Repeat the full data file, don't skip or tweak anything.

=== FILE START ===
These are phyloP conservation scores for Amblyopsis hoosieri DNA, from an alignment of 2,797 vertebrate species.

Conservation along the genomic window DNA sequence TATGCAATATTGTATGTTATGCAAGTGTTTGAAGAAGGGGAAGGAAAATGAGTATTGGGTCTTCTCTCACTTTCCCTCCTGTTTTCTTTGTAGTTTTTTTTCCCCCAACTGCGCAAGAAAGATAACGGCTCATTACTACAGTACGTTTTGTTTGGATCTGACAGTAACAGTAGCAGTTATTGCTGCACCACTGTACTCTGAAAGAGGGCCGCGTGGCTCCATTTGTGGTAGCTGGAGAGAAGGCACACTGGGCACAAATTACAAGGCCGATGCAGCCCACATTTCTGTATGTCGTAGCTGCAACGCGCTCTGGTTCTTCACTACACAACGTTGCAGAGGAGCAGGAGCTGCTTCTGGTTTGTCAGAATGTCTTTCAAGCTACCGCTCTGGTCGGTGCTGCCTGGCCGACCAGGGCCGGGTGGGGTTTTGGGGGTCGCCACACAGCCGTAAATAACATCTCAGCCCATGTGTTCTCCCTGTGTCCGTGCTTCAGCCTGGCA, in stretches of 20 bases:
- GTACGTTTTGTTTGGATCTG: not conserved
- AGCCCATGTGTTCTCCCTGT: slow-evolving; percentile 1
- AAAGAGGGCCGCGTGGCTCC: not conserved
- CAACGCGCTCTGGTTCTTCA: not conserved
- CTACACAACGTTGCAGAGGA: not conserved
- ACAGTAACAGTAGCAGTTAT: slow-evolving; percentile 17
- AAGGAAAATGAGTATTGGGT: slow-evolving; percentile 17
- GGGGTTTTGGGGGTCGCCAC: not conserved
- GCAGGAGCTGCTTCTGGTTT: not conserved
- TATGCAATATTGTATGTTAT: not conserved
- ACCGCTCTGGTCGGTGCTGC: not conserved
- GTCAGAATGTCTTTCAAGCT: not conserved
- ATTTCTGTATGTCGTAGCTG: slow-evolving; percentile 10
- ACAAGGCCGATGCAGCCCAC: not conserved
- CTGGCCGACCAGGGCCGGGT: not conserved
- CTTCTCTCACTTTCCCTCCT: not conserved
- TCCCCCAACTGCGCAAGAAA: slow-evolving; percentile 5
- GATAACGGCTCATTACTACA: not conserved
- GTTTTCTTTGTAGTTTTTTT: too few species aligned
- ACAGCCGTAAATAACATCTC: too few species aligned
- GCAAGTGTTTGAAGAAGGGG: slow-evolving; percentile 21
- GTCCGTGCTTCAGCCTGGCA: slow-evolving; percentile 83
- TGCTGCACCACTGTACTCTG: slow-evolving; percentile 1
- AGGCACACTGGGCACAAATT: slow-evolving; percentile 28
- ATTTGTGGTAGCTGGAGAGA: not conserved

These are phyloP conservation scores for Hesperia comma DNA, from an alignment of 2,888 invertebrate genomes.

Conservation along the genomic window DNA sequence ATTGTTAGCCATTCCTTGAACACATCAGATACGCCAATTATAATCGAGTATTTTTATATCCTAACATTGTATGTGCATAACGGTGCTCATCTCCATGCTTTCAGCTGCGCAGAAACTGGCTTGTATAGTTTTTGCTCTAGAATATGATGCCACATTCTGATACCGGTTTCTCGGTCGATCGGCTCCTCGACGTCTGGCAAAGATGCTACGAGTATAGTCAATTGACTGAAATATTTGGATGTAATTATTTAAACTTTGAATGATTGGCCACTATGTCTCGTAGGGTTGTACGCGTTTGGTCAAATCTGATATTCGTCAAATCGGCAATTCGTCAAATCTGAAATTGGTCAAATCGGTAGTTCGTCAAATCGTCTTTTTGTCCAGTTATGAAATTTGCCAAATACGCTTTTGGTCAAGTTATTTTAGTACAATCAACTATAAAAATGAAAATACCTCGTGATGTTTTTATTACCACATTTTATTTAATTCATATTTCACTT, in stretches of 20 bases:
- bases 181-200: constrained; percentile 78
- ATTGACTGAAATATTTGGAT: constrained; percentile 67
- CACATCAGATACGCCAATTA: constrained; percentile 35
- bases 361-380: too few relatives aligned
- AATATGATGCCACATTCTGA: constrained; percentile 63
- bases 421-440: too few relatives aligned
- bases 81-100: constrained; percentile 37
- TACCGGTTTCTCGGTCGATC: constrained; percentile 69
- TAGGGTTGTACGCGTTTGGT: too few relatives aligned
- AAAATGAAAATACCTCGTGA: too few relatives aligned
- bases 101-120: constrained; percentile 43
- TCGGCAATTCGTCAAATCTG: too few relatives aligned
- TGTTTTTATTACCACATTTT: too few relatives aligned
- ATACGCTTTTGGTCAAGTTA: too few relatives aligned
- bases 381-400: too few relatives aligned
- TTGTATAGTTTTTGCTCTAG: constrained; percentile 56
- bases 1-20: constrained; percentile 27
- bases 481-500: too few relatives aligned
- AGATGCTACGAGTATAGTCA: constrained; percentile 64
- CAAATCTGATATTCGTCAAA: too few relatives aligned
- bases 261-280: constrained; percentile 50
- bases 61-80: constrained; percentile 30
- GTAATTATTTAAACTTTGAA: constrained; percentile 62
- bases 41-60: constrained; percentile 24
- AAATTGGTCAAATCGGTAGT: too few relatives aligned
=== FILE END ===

These are phyloP conservation scores for Amblyopsis hoosieri DNA, from an alignment of 2,797 vertebrate species.

Conservation along the genomic window DNA sequence TATGCAATATTGTATGTTATGCAAGTGTTTGAAGAAGGGGAAGGAAAATGAGTATTGGGTCTTCTCTCACTTTCCCTCCTGTTTTCTTTGTAGTTTTTTTTCCCCCAACTGCGCAAGAAAGATAACGGCTCATTACTACAGTACGTTTTGTTTGGATCTGACAGTAACAGTAGCAGTTATTGCTGCACCACTGTACTCTGAAAGAGGGCCGCGTGGCTCCATTTGTGGTAGCTGGAGAGAAGGCACACTGGGCACAAATTACAAGGCCGATGCAGCCCACATTTCTGTATGTCGTAGCTGCAACGCGCTCTGGTTCTTCACTACACAACGTTGCAGAGGAGCAGGAGCTGCTTCTGGTTTGTCAGAATGTCTTTCAAGCTACCGCTCTGGTCGGTGCTGCCTGGCCGACCAGGGCCGGGTGGGGTTTTGGGGGTCGCCACACAGCCGTAAATAACATCTCAGCCCATGTGTTCTCCCTGTGTCCGTGCTTCAGCCTGGCA, in stretches of 20 bases:
- GTACGTTTTGTTTGGATCTG: not conserved
- AGCCCATGTGTTCTCCCTGT: slow-evolving; percentile 1
- AAAGAGGGCCGCGTGGCTCC: not conserved
- CAACGCGCTCTGGTTCTTCA: not conserved
- CTACACAACGTTGCAGAGGA: not conserved
- ACAGTAACAGTAGCAGTTAT: slow-evolving; percentile 17
- AAGGAAAATGAGTATTGGGT: slow-evolving; percentile 17
- GGGGTTTTGGGGGTCGCCAC: not conserved
- GCAGGAGCTGCTTCTGGTTT: not conserved
- TATGCAATATTGTATGTTAT: not conserved
- ACCGCTCTGGTCGGTGCTGC: not conserved
- GTCAGAATGTCTTTCAAGCT: not conserved
- ATTTCTGTATGTCGTAGCTG: slow-evolving; percentile 10
- ACAAGGCCGATGCAGCCCAC: not conserved
- CTGGCCGACCAGGGCCGGGT: not conserved
- CTTCTCTCACTTTCCCTCCT: not conserved
- TCCCCCAACTGCGCAAGAAA: slow-evolving; percentile 5
- GATAACGGCTCATTACTACA: not conserved
- GTTTTCTTTGTAGTTTTTTT: too few species aligned
- ACAGCCGTAAATAACATCTC: too few species aligned
- GCAAGTGTTTGAAGAAGGGG: slow-evolving; percentile 21
- GTCCGTGCTTCAGCCTGGCA: slow-evolving; percentile 83
- TGCTGCACCACTGTACTCTG: slow-evolving; percentile 1
- AGGCACACTGGGCACAAATT: slow-evolving; percentile 28
- ATTTGTGGTAGCTGGAGAGA: not conserved

These are phyloP conservation scores for Hesperia comma DNA, from an alignment of 2,888 invertebrate genomes.

Conservation along the genomic window DNA sequence ATTGTTAGCCATTCCTTGAACACATCAGATACGCCAATTATAATCGAGTATTTTTATATCCTAACATTGTATGTGCATAACGGTGCTCATCTCCATGCTTTCAGCTGCGCAGAAACTGGCTTGTATAGTTTTTGCTCTAGAATATGATGCCACATTCTGATACCGGTTTCTCGGTCGATCGGCTCCTCGACGTCTGGCAAAGATGCTACGAGTATAGTCAATTGACTGAAATATTTGGATGTAATTATTTAAACTTTGAATGATTGGCCACTATGTCTCGTAGGGTTGTACGCGTTTGGTCAAATCTGATATTCGTCAAATCGGCAATTCGTCAAATCTGAAATTGGTCAAATCGGTAGTTCGTCAAATCGTCTTTTTGTCCAGTTATGAAATTTGCCAAATACGCTTTTGGTCAAGTTATTTTAGTACAATCAACTATAAAAATGAAAATACCTCGTGATGTTTTTATTACCACATTTTATTTAATTCATATTTCACTT, in stretches of 20 bases:
- bases 181-200: constrained; percentile 78
- ATTGACTGAAATATTTGGAT: constrained; percentile 67
- CACATCAGATACGCCAATTA: constrained; percentile 35
- bases 361-380: too few relatives aligned
- AATATGATGCCACATTCTGA: constrained; percentile 63
- bases 421-440: too few relatives aligned
- bases 81-100: constrained; percentile 37
- TACCGGTTTCTCGGTCGATC: constrained; percentile 69
- TAGGGTTGTACGCGTTTGGT: too few relatives aligned
- AAAATGAAAATACCTCGTGA: too few relatives aligned
- bases 101-120: constrained; percentile 43
- TCGGCAATTCGTCAAATCTG: too few relatives aligned
- TGTTTTTATTACCACATTTT: too few relatives aligned
- ATACGCTTTTGGTCAAGTTA: too few relatives aligned
- bases 381-400: too few relatives aligned
- TTGTATAGTTTTTGCTCTAG: constrained; percentile 56
- bases 1-20: constrained; percentile 27
- bases 481-500: too few relatives aligned
- AGATGCTACGAGTATAGTCA: constrained; percentile 64
- CAAATCTGATATTCGTCAAA: too few relatives aligned
- bases 261-280: constrained; percentile 50
- bases 61-80: constrained; percentile 30
- GTAATTATTTAAACTTTGAA: constrained; percentile 62
- bases 41-60: constrained; percentile 24
- AAATTGGTCAAATCGGTAGT: too few relatives aligned